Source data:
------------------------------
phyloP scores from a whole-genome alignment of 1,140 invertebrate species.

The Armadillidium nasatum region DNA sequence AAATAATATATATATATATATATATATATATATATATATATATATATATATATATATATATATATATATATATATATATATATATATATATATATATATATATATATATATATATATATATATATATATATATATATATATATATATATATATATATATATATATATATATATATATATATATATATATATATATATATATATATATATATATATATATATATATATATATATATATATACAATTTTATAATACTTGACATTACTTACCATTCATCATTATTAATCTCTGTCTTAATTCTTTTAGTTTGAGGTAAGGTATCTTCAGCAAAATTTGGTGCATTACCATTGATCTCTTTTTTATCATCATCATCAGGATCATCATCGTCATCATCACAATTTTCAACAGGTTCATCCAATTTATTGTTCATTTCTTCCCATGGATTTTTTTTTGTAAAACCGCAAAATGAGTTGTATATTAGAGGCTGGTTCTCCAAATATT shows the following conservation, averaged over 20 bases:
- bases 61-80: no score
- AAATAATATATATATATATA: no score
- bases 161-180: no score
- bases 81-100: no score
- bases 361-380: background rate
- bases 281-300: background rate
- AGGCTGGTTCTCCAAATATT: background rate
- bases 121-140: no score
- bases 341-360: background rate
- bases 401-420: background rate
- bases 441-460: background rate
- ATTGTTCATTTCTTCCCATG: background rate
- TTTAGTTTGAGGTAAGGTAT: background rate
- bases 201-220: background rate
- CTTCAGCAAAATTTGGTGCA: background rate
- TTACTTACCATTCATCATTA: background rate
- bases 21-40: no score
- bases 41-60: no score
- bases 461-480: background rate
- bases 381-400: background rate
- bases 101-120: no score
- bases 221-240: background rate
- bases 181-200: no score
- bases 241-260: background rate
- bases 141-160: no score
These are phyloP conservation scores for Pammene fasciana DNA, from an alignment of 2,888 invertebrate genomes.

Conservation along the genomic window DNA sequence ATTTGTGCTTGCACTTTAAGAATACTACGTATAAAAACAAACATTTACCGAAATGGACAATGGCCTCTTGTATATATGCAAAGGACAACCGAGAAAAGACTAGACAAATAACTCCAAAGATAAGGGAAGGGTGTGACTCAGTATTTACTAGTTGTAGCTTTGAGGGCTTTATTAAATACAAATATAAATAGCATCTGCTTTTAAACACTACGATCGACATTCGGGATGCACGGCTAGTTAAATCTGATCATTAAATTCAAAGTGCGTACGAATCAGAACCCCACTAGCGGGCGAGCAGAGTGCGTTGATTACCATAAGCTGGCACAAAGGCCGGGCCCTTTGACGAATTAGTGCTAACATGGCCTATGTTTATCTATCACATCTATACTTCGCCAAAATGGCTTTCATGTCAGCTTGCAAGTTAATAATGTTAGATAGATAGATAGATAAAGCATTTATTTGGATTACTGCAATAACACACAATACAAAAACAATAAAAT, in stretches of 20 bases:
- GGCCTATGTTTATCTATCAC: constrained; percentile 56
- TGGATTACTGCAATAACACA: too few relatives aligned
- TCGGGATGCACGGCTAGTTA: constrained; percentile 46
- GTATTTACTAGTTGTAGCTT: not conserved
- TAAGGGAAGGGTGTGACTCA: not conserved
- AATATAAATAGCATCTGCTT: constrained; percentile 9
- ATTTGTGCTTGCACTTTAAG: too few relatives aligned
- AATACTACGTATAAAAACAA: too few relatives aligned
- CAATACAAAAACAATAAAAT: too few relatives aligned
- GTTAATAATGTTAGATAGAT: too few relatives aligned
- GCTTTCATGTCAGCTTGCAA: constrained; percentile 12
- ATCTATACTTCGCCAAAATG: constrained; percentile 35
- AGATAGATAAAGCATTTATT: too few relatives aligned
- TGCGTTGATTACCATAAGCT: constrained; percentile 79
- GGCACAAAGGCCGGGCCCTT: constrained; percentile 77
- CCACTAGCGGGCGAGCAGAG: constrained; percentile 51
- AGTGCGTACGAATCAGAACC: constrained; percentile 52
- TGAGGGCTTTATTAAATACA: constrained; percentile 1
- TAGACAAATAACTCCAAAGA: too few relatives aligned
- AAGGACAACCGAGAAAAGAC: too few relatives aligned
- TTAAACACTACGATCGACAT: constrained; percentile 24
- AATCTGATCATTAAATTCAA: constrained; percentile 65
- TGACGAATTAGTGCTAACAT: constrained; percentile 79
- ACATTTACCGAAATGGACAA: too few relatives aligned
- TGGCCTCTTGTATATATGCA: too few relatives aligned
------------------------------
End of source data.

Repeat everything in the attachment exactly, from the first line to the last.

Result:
phyloP scores from a whole-genome alignment of 1,140 invertebrate species.

The Armadillidium nasatum region DNA sequence AAATAATATATATATATATATATATATATATATATATATATATATATATATATATATATATATATATATATATATATATATATATATATATATATATATATATATATATATATATATATATATATATATATATATATATATATATATATATATATATATATATATATATATATATATATATATATATATATATATATATATATATATATATATATATATATATATATATATATATATATACAATTTTATAATACTTGACATTACTTACCATTCATCATTATTAATCTCTGTCTTAATTCTTTTAGTTTGAGGTAAGGTATCTTCAGCAAAATTTGGTGCATTACCATTGATCTCTTTTTTATCATCATCATCAGGATCATCATCGTCATCATCACAATTTTCAACAGGTTCATCCAATTTATTGTTCATTTCTTCCCATGGATTTTTTTTTGTAAAACCGCAAAATGAGTTGTATATTAGAGGCTGGTTCTCCAAATATT shows the following conservation, averaged over 20 bases:
- bases 61-80: no score
- AAATAATATATATATATATA: no score
- bases 161-180: no score
- bases 81-100: no score
- bases 361-380: background rate
- bases 281-300: background rate
- AGGCTGGTTCTCCAAATATT: background rate
- bases 121-140: no score
- bases 341-360: background rate
- bases 401-420: background rate
- bases 441-460: background rate
- ATTGTTCATTTCTTCCCATG: background rate
- TTTAGTTTGAGGTAAGGTAT: background rate
- bases 201-220: background rate
- CTTCAGCAAAATTTGGTGCA: background rate
- TTACTTACCATTCATCATTA: background rate
- bases 21-40: no score
- bases 41-60: no score
- bases 461-480: background rate
- bases 381-400: background rate
- bases 101-120: no score
- bases 221-240: background rate
- bases 181-200: no score
- bases 241-260: background rate
- bases 141-160: no score
These are phyloP conservation scores for Pammene fasciana DNA, from an alignment of 2,888 invertebrate genomes.

Conservation along the genomic window DNA sequence ATTTGTGCTTGCACTTTAAGAATACTACGTATAAAAACAAACATTTACCGAAATGGACAATGGCCTCTTGTATATATGCAAAGGACAACCGAGAAAAGACTAGACAAATAACTCCAAAGATAAGGGAAGGGTGTGACTCAGTATTTACTAGTTGTAGCTTTGAGGGCTTTATTAAATACAAATATAAATAGCATCTGCTTTTAAACACTACGATCGACATTCGGGATGCACGGCTAGTTAAATCTGATCATTAAATTCAAAGTGCGTACGAATCAGAACCCCACTAGCGGGCGAGCAGAGTGCGTTGATTACCATAAGCTGGCACAAAGGCCGGGCCCTTTGACGAATTAGTGCTAACATGGCCTATGTTTATCTATCACATCTATACTTCGCCAAAATGGCTTTCATGTCAGCTTGCAAGTTAATAATGTTAGATAGATAGATAGATAAAGCATTTATTTGGATTACTGCAATAACACACAATACAAAAACAATAAAAT, in stretches of 20 bases:
- GGCCTATGTTTATCTATCAC: constrained; percentile 56
- TGGATTACTGCAATAACACA: too few relatives aligned
- TCGGGATGCACGGCTAGTTA: constrained; percentile 46
- GTATTTACTAGTTGTAGCTT: not conserved
- TAAGGGAAGGGTGTGACTCA: not conserved
- AATATAAATAGCATCTGCTT: constrained; percentile 9
- ATTTGTGCTTGCACTTTAAG: too few relatives aligned
- AATACTACGTATAAAAACAA: too few relatives aligned
- CAATACAAAAACAATAAAAT: too few relatives aligned
- GTTAATAATGTTAGATAGAT: too few relatives aligned
- GCTTTCATGTCAGCTTGCAA: constrained; percentile 12
- ATCTATACTTCGCCAAAATG: constrained; percentile 35
- AGATAGATAAAGCATTTATT: too few relatives aligned
- TGCGTTGATTACCATAAGCT: constrained; percentile 79
- GGCACAAAGGCCGGGCCCTT: constrained; percentile 77
- CCACTAGCGGGCGAGCAGAG: constrained; percentile 51
- AGTGCGTACGAATCAGAACC: constrained; percentile 52
- TGAGGGCTTTATTAAATACA: constrained; percentile 1
- TAGACAAATAACTCCAAAGA: too few relatives aligned
- AAGGACAACCGAGAAAAGAC: too few relatives aligned
- TTAAACACTACGATCGACAT: constrained; percentile 24
- AATCTGATCATTAAATTCAA: constrained; percentile 65
- TGACGAATTAGTGCTAACAT: constrained; percentile 79
- ACATTTACCGAAATGGACAA: too few relatives aligned
- TGGCCTCTTGTATATATGCA: too few relatives aligned